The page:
The Burden of Blackness

By Curtis J. Evans, Ph.D.

By Curtis J. Evans, Ph.D.

“The spiritual striving of the freedman’s sons is the travail of souls whose burden is almost beyond the measure of their strength, but who bear it in the name of an historic race, in the name of this land of their father’s fathers, and in the name of human opportunity.”

  – W.E.B. Du Bois, The Souls of Black Folk


When the protagonist in Ralph Ellison’s Invisible Man is told by Mary, in whose apartment he is living as a tenant, that she hopes he will do great things that are a “credit to the race” and that he and other young blacks from the South will have a role in moving “us all [blacks] on up a little higher,” he is inwardly torn.


On the one hand, Mary has saddled him with the heroic and arduous task of uplifting and representing the race. On the other, she represents a stabilizing force from the past, one that keeps a nebulous hope alive in him, reminding him that something beyond his individual success is expected of him.

Both power and constraints of history

In this powerful narrative, Ellison captures both the liberating power and constraints of history for blacks, especially through the protagonist’s ongoing and tortuous internal struggle to make sense of his grandfather’s dying words, which war against his own overwhelming aspirations for individual achievement. After he resorts to his state of “hibernation,” the protagonist is haunted by his grandfather’s advice, which he states as a question: “Was it that we [black Americans] of all, we, most of all, had to affirm the principle [of democracy and equality on which the country was founded], the plan in whose name we had been brutalized and sacrificed?”


He concludes that his grandfather must have meant that “we were to affirm the principle on which the country was built and not the men, or at least not the men who did the violence.” Though the protagonist fiercely maintains his hostility to conformity, he recognizes that his hibernation must end. And then he confesses that “there’s a possibility that even an invisible man has a socially responsible role to play.”


He thus agonizingly comes to terms with the import of his grandfather’s words for American democracy and race relations as one who is trying to decipher a dense philosophical treatise might gain wisdom by wrestling with its contents. The protagonist cannot escape his history, though he spends much of his life in a new environment in which he seeks to move beyond a racialized identity. Through this character, Ellison poignantly portrays the burden of blackness. The protagonist finally accepts the deep humanity of his grandfather, a man lacking in education and culture, even as he becomes profoundly disillusioned with the scientific pretentions of a Communist brotherhood that professes its commitment to the common man while regarding individual black persons as expendable for the Cause cause of history.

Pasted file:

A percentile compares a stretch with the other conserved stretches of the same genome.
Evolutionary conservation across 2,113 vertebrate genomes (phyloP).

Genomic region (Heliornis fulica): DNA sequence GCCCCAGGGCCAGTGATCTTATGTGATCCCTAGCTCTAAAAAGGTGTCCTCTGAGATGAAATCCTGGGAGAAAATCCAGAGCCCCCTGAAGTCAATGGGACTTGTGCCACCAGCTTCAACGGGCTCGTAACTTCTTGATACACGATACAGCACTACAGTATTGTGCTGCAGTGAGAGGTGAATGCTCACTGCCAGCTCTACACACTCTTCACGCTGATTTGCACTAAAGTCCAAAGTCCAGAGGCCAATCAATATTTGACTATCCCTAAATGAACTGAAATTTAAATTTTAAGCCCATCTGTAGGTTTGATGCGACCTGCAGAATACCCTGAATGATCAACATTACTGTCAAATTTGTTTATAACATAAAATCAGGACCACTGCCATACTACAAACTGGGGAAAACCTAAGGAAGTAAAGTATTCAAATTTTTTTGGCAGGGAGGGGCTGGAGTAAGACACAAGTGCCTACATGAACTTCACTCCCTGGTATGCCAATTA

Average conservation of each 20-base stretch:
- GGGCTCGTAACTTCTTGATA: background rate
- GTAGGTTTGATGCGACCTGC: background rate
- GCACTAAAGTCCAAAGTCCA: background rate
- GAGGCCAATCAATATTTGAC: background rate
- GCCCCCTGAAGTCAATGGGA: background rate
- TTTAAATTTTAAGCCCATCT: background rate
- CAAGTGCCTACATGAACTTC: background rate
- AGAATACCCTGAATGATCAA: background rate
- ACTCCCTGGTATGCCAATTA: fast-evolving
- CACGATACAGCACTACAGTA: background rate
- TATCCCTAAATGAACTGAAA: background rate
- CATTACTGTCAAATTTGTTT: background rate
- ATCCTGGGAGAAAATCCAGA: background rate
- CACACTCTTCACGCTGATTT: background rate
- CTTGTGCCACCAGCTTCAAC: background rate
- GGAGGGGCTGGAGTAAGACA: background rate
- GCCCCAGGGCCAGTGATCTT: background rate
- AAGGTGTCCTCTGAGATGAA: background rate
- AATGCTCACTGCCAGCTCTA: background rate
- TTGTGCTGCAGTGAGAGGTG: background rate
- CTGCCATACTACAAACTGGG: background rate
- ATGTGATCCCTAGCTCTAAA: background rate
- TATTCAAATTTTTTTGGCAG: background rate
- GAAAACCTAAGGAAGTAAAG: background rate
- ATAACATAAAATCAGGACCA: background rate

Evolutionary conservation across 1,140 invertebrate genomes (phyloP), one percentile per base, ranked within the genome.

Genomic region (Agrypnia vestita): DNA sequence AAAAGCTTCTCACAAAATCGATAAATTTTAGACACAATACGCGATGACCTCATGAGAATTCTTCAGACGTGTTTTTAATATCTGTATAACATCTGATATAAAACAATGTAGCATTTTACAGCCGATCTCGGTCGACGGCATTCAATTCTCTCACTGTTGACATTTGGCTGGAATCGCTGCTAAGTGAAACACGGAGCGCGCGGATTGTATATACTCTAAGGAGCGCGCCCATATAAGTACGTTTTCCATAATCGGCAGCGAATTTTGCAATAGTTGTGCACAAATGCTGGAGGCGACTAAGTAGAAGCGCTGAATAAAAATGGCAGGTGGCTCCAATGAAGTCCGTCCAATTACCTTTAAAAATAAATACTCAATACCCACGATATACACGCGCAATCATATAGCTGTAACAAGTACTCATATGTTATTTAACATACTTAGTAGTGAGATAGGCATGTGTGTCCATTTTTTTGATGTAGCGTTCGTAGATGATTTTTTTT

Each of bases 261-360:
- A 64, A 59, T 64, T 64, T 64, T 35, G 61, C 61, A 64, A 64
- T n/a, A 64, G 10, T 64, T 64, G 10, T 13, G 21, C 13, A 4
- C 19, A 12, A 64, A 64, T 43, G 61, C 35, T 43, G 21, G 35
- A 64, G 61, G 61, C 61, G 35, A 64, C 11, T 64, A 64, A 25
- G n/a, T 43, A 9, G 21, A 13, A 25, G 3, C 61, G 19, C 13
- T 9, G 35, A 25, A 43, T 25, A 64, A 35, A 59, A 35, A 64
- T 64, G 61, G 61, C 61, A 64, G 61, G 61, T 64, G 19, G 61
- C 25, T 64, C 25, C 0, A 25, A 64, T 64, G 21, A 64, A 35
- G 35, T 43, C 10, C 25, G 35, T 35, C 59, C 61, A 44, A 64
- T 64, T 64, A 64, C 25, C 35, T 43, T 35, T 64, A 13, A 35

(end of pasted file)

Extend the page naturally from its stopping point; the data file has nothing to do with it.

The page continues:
Making Sense of the Past

Black leaders have sought to capture this burden of blackness in the form of the following questions:

  • What is the meaning of the black experience in America?
  • How do we make sense of a history of slavery, segregation, and racial oppression?
  • How do blacks own the past without drowning in it and becoming overcome by it?
  • And how can whites remember and accept this past without being overcome by guilt or rendered powerless by its pain?

Here again, Ellison’s evocative narrative provides some clues. First, we must embrace the past. Acceptance requires owning up to and recognizing how it has shaped our identities and current social aspirations. Escaping the past involves constant acts of repression. These acts merely postpone an inevitable eruption in a more sinister and destructive form.


Second, we must not allow tragedy and pain to cloud out the triumphs and joys of the past. To be black in America has surely been a tortured existence, but the joy of the spirituals, the improvisation of jazz, the celebration of gospel music, and the ecstasy induced by the holistic worship experience in many black churches have all been affirmations of the goodness of the varieties of experience that the creation offers.


And finally, blacks and whites, though often separated by distance and culture, can celebrate a shared history of struggle and victory. We must remember to glance back in time to rediscover moments when both groups allowed the goals of reconciliation and justice to take priority over ostracism and criticism.


The past can be mined for more than tragedy. It can yield an insight and depth to so much of the weightlessness in our contemporary a historical contemporary moment. A new sense of grounding emerges only after wrestling with, and bitterly contesting, one’s history. James Baldwin writings teach us that we can free ourselves from the tyrannical power of the uncritical acceptance of our past and present historical position, and thereby change the social order for future generations.


We must come to grips with the truth that history imposes burdens that we cannot escape, and we must therefore bear them through divine grace and within a community of helpers.

AuthorCurtis J. Evans, Ph.D. is an author and historian of American religion. His first book, The Burden of Black Religion (Oxford University Press, 2008), argues that black religion was crucial in debates about the role of blacks in American culture. Evans received a master’s degree from Gordon-Conwell Theological Seminary and a doctorate from Harvard University.


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